McLaren's take on the grand-tourer segment yields mixed results.
In many ways, the new McLaren GT is not a familiar kind of McLaren. It busts out of the British company's Sports/Super/Ultimate Series filing system and has grand tourers like the Aston Martin DB11 and Ferrari Portofino on its hit list. It's an all-new car in an all-new segment, says McLaren – more comfort, more luxury, more usability, but still with trademark McLaren dynamic excellence.
And also still with essentially the same engineering toolkit seen in every McLaren since the MP4-12C of 2011, with a carbon-fiber tub, two-seat cabin, dihedral doors, mid-mounted twin-turbo V8, seven-speed dual-clutch gearbox, and rear-wheel drive. There are some important alterations, which we'll get to, but fundamentally we're dealing with the tried and tested here.
The company's own 570GT – a slightly softer, more practical Sports Series with a side-opening rear hatch – remains in production, but insiders are realistic that the new McLaren GT will likely cannibalize sales. Pricing of $210,000 is comparable to a McLaren 570S Spider.
At the core of the McLaren GT is essentially the same MonoCell II carbon-fiber tub you'll find under the 570S, but here it's dubbed MonoCell II-T, thanks to a new rear upper 'Touring' structure that's key to the 420-liter rear load area. This unique load area is presumably why a convertible isn't in the product plan, much as one would suit the target market. The tub is clothed in mostly aluminum bodywork, with a little composite here and there.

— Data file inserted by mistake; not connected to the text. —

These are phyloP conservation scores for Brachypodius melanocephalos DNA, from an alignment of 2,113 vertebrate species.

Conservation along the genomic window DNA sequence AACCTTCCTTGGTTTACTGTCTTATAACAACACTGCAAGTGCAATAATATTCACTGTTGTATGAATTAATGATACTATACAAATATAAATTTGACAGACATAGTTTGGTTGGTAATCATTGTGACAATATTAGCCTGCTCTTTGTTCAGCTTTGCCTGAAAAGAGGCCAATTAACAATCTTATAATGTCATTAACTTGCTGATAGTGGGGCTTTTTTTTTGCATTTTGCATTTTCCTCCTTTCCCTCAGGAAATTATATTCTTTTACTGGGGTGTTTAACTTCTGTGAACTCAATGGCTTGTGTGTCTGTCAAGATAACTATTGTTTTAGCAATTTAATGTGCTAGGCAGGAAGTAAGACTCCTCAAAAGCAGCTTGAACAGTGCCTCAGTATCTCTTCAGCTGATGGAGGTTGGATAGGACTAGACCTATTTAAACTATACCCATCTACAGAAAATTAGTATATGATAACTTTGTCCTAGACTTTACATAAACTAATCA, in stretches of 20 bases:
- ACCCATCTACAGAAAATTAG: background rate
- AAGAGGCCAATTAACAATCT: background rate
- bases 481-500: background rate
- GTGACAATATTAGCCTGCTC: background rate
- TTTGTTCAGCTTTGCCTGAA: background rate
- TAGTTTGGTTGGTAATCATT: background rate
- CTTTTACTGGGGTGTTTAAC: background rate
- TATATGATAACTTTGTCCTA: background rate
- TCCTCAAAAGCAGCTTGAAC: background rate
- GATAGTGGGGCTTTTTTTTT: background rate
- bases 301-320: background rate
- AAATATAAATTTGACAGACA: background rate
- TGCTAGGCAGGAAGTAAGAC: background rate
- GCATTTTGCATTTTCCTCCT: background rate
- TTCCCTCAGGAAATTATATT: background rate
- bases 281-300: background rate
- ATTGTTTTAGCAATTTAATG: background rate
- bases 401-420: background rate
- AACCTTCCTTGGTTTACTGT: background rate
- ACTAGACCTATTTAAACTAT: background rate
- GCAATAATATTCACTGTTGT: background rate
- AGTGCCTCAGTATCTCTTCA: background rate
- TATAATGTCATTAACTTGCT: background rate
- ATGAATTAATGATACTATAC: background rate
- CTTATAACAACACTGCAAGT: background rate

The 4.0-liter M840TE engine essentially carries over from the 720S, but it's significantly detuned and revised. Hardware and calibration changes include new turbochargers to reduce lag, a flatter torque curve from 2,500-7,000 rpm, higher compression ratio and gear shifts with the more visceral edges rounded off. All of it's aimed at making the GT more driveable day-to-day. Performance is rated at 612 hp and 465 lb-ft of torque, which is still sufficient to hit 60 mph from rest in 3.1 seconds, crack 0-124 mph in nine dead, and achieve 203 mph flat out.
The suspension is based around the Sports Series models but borrows Proactive adaptive damping from the 720S, which effectively learns from previous scenarios to predict what the damping will need to deal with next and adjusts to suit.
The focus on comfort and refinement extends to extra soundproofing, thicker laminated glass, and softer engine mounts to help damp down frequencies that might buzz through the carbon-fiber structure. Even the 20-inch front and 21-inch rear P Zero tires have been developed for a little extra squish in the sidewalls and reduced road noise.
But despite the focus on refinement and luxury, and this being longer than any other Sports or Super Series McLaren, the 3,384-lb GT is only around 70-lb heavier than its 570GT predecessor, which was 5.9 inches shorter.
McLaren often says its designs adhere to a form-follows-function philosophy, and that's certainly the case with the curious-looking GT: requirements for extra luggage space and ground clearance give it a more upright, bulkier and horizontal side profile, with highly pronounced overhangs front and rear. Dark colors soften the appearance and help legitimize the GT as a more sophisticated kind of McLaren, but it's a stretch to call it elegant or beautiful.
If the form part of the design is questionable, the function side is more successful, if imperfect. The raised front end induces less fear when you drive over a speed bump (the 10-degree approach angle can be increased to 13 degrees with the optional nose lift – a DB11 compares with 11 degrees) and gives you a deep frontal luggage area of 150 liters.
McLaren has reduced the height of the mid-mounted engine to create more luggage space, gone to great lengths to reduce heat soak, and attractively trimmed the rear luggage bay in either SuperFabric trim or leather. In practice, though, this is an awkward cargo area that's possibly best filled by emptying a suitcase of clothes evenly over it.